A Jury of Her Peers

American Women Writers from Anne Bradstreet to Annie Proulx

By Elaine Showalter
(Knopf, Hardcover, 9781400041237, 608pp.)

Publication Date: February 24, 2009

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Description

A Jury of Her Peers is an unprecedented literary landmark: the first comprehensive history of American women writers from 1650 to 2000.

In a narrative of immense scope and fascination—brimming with Elaine Showalter’s characteristic wit and incisive opinions—we are introduced to more than 250 female writers. These include not only famous and expected names (Harriet Beecher Stowe, Willa Cather, Dorothy Parker, Flannery O’Connor, Gwendolyn Brooks, Grace Paley, Toni Morrison, and Jodi Picoult among them), but also many who were once successful and acclaimed yet now are little known, from the early American best-selling novelist Catherine Sedgwick to the Pulitzer Prize–winning playwright Susan Glaspell. Showalter shows how these writers—both the enduring stars and the ones left behind by the canon—were connected to one another and to their times. She believes it is high time to fully integrate the contributions of women into our American literary heritage, and she undertakes the task with brilliance and flair, making the case for the unfairly overlooked and putting the overrated firmly in their place.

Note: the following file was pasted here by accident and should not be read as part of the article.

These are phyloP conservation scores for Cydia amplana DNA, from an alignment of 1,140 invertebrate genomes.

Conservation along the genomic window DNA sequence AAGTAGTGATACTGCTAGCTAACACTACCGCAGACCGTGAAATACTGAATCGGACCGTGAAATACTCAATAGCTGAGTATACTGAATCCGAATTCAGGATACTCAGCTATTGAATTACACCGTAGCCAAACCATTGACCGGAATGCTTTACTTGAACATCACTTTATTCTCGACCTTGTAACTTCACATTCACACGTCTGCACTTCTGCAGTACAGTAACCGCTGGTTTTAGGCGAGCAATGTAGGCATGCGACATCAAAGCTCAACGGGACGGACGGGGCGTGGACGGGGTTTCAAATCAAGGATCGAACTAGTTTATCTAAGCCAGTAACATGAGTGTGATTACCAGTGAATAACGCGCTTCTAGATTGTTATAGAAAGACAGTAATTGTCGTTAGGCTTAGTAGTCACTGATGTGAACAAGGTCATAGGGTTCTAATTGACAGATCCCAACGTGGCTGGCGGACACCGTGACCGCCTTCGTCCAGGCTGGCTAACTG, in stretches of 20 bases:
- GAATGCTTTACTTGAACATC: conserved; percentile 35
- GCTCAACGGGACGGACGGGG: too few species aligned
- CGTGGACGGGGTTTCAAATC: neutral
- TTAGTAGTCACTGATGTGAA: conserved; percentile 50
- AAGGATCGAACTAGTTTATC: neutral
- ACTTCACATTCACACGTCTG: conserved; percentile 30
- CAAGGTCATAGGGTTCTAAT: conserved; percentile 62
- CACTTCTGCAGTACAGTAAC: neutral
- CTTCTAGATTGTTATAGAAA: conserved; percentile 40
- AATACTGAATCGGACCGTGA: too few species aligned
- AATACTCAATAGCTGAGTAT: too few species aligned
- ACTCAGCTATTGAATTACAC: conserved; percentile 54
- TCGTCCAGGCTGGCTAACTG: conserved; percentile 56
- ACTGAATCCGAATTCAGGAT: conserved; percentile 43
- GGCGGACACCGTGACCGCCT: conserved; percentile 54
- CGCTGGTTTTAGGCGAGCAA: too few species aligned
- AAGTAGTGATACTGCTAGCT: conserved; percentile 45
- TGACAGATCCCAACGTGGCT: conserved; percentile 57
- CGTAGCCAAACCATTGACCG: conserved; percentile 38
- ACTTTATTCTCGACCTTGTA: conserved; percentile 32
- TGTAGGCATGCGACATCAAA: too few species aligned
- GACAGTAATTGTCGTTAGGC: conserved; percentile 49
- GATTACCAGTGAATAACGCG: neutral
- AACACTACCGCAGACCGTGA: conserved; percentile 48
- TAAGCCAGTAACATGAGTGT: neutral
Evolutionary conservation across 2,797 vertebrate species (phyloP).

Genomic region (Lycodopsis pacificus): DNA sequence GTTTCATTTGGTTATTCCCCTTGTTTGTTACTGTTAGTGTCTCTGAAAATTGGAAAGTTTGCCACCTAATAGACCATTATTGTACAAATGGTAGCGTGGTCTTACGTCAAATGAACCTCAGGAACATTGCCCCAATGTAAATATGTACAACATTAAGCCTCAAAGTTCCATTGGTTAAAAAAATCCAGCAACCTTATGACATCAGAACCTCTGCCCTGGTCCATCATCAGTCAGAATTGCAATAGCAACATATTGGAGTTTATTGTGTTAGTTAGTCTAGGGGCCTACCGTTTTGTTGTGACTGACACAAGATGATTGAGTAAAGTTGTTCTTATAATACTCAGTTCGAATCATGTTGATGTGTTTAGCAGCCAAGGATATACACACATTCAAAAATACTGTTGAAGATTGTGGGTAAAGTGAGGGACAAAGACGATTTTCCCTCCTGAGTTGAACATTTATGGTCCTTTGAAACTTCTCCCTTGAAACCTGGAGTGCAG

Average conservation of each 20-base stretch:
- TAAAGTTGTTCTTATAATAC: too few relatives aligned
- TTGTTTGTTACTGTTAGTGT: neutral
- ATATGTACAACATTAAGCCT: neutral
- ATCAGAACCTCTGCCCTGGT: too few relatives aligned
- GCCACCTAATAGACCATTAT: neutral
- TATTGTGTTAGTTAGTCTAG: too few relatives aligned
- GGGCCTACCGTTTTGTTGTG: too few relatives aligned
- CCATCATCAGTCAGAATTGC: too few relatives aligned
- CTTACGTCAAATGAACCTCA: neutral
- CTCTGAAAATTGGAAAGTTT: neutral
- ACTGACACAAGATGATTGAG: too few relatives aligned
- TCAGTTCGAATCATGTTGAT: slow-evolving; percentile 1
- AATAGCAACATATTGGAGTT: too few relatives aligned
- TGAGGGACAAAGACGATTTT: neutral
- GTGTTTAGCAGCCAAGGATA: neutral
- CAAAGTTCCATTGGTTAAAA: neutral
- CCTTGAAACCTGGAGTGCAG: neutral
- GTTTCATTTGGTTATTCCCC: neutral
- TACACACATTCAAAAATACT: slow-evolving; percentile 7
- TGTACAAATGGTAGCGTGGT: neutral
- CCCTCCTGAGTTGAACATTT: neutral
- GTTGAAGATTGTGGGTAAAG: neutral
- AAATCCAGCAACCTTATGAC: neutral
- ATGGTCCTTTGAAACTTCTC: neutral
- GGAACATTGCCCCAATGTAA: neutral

Whether or not readers agree with the book’s roster of writers, A Jury of Her Peers is an irresistible invitation to join the debate, to discover long-lost great writers, and to return to familiar titles with a deeper appreciation. It is a monumental work that will greatly enrich our understanding of American literary history and culture.




About the Author

Elaine Showalter, a professor emerita at Princeton University, is the author of numerous books, including the groundbreaking A Literature of Their Own: British Women Novelists from Brontë to Lessing. A frequent radio and TV commentator in the United Kingdom, she has chaired the Man Booker International prize jury and judged the National Book Awards and the Orange Prize. She divides her time between Washington, D.C., and London.

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